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Beit Ahavah to unveil Solar Ner Tamid

ner tamid 1

The back of the solar panel signed by religious school students at Beit Ahavah.

By Stacey Dresner

NORTHAMPTON – Just in time for the Festival of Lights, Beit Ahavah, the Reform Synagogue of Greater Northampton, will celebrate the installation of its brand new solar-powered Ner Tamid with a dedication, dance party, and fundraiser, on Dec. 8, the first night of Chanukah.
Beit Ahavah’s new ner tamid (the eternal light which hangs above the ark holding a synagogue’s Torah scrolls) will be powered by a new solar panel. This ner tamid reflects the congregation’s dedication to environmental sustainability and Rabbi Riqi Kosovske’s long vision of creating a portable, solar-powered Eternal Light as an inspiring model for a sustainable community in a spiritual home and tikkun olam, repair of the world.
The plan to create a solar ner tamid at Beit Ahavah began around four years ago. The congregation, which rents space at the Florence Congregational Church, uses a portable ark which is wheeled into the church’s sanctuary for Beit Ahavah services. For years, the congregation has not had a ner tamid at all, due to the physical constraints of using and storing the portable ark.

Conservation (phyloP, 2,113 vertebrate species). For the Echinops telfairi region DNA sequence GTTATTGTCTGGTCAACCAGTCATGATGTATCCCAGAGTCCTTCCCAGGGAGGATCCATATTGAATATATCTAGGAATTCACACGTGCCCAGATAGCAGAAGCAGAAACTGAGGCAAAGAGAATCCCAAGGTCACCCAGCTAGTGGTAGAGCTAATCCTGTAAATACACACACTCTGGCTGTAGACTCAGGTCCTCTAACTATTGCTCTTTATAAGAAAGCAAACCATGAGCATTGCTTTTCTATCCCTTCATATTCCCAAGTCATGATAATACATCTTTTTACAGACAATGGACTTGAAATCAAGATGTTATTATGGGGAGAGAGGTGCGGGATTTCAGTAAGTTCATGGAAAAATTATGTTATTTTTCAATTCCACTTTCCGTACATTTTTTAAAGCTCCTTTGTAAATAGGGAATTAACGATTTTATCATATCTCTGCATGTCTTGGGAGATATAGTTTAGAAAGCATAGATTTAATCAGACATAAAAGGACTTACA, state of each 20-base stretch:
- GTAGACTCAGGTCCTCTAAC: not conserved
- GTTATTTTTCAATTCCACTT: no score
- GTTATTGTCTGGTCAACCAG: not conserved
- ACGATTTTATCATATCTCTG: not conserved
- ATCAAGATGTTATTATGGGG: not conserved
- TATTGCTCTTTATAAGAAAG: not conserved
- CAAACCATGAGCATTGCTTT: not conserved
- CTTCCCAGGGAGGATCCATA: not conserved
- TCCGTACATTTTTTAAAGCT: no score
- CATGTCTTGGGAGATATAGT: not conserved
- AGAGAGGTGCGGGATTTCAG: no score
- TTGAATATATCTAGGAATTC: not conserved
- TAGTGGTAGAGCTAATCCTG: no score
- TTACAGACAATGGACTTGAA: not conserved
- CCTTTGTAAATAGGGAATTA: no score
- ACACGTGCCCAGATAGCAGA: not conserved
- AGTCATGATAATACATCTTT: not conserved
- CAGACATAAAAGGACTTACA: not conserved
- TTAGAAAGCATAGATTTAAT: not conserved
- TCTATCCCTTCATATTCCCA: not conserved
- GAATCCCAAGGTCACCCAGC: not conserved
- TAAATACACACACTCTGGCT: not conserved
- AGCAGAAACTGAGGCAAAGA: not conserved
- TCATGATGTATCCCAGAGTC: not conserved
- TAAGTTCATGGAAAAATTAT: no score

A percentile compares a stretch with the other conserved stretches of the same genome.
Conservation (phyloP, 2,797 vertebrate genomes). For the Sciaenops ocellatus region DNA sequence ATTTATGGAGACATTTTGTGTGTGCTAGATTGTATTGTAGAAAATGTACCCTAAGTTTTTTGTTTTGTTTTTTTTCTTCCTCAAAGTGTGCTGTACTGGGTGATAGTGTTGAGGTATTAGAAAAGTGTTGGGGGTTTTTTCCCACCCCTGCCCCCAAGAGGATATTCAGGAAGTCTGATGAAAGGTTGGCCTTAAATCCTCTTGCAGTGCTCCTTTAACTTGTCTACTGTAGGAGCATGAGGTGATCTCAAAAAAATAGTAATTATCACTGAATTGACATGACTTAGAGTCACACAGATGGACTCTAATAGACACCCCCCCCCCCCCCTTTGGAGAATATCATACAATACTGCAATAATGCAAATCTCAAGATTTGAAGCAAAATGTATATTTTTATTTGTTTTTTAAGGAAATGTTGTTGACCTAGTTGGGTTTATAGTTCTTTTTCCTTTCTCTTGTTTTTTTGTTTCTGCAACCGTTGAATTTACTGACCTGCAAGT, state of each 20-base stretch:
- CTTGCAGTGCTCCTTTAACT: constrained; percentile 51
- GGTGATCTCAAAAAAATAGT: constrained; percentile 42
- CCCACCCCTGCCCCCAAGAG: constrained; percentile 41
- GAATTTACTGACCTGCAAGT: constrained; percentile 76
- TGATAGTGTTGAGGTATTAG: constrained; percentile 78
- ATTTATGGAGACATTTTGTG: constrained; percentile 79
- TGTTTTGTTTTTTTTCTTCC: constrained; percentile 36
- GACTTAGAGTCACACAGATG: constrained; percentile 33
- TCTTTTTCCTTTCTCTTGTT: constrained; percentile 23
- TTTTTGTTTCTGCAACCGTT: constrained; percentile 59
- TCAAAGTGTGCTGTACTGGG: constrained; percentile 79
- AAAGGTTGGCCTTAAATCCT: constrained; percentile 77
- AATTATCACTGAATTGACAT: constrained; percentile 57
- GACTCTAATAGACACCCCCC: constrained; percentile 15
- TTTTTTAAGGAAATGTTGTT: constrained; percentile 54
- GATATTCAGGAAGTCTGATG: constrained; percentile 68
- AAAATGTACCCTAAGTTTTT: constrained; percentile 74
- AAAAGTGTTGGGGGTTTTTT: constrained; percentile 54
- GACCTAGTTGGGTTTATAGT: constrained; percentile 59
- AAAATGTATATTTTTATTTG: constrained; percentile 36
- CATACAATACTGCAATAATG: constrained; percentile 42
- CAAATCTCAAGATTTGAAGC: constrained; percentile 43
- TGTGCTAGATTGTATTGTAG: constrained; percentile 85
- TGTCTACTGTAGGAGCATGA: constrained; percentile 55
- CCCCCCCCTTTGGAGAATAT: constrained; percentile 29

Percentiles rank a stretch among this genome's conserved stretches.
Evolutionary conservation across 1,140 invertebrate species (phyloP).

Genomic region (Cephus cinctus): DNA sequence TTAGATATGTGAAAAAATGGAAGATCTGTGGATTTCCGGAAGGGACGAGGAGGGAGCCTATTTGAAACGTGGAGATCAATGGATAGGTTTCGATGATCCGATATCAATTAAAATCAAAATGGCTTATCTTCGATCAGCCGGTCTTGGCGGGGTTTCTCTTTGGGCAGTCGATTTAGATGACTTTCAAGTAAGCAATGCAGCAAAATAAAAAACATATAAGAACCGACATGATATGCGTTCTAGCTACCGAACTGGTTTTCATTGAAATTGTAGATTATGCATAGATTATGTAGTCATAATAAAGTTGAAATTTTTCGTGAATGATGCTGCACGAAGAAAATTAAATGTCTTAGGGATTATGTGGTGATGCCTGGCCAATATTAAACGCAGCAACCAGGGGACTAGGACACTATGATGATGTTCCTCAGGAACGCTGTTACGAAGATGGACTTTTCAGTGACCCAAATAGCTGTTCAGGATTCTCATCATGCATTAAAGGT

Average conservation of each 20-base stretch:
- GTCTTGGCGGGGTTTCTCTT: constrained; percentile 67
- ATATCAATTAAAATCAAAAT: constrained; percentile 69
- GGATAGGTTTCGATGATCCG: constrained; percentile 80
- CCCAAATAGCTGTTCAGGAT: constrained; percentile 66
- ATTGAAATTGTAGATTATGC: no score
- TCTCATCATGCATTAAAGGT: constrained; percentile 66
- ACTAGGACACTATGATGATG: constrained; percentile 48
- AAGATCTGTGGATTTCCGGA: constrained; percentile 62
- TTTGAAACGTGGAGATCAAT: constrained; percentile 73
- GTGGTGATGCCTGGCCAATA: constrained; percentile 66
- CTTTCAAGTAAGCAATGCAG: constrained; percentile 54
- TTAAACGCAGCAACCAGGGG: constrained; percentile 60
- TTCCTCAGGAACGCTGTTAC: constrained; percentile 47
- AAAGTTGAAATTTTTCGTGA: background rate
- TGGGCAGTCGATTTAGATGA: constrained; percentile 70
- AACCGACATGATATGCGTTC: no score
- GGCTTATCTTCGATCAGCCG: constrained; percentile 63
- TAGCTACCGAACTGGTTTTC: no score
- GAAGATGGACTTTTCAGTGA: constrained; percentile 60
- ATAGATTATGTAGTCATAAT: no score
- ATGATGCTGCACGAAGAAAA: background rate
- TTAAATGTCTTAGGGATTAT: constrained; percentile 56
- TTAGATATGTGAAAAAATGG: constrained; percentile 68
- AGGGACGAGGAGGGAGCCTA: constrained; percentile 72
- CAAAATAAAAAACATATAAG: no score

“When I arrived a little more than five years ago, there was no eternal light and I immediately started thinking about it, just how could we put a light in because it is such an important and beautiful symbol,” Rabbi Kosovske said.
But it was important to Rabbi Kosovske that Beit Ahavah be able to obtain not just any ner tamid, but one that was environmentally sustainable.
“I am very inspired by the Jewish environmental movement,” she said. “Rabbi Everett Gendler put out a call in the 70s to use the eternal light as a symbol for protecting the earth. In ancient times the light in the temple in Jerusalem was powered by olive oil,  a renewable source.  Today we have switched over to these fancy electric lights in our synagogues. But when you think about it we are using fossil fuels, so how is that really a symbol of eternal light when we are causing damage in the process?”
Gembler had suggested synagogues use solar power to light their ner tamids, something some environmentally conscious temples have done over the past couple of decades.
Obtaining a solar powered ner tamid became Beit Ahavah’s goal.
At an annual meeting at the synagogue three years ago, Kosovkse challenged the congregation with the idea of creating a solar powered ner tamid. Member Josh Abrahms, a solar builder who installs solar panels volunteered to work on the project and he created a mini-prototype. “At the time we thought it would be a simple project, but it was not simple at all,” Rabbi Kosovske laughed.
Over the next three years, they worked through how to fund the project, getting the permit, getting the church to approve it, working with a contractor who could wire the light. And as things happen, the project got put on the back burner as the congregation worked on other projects.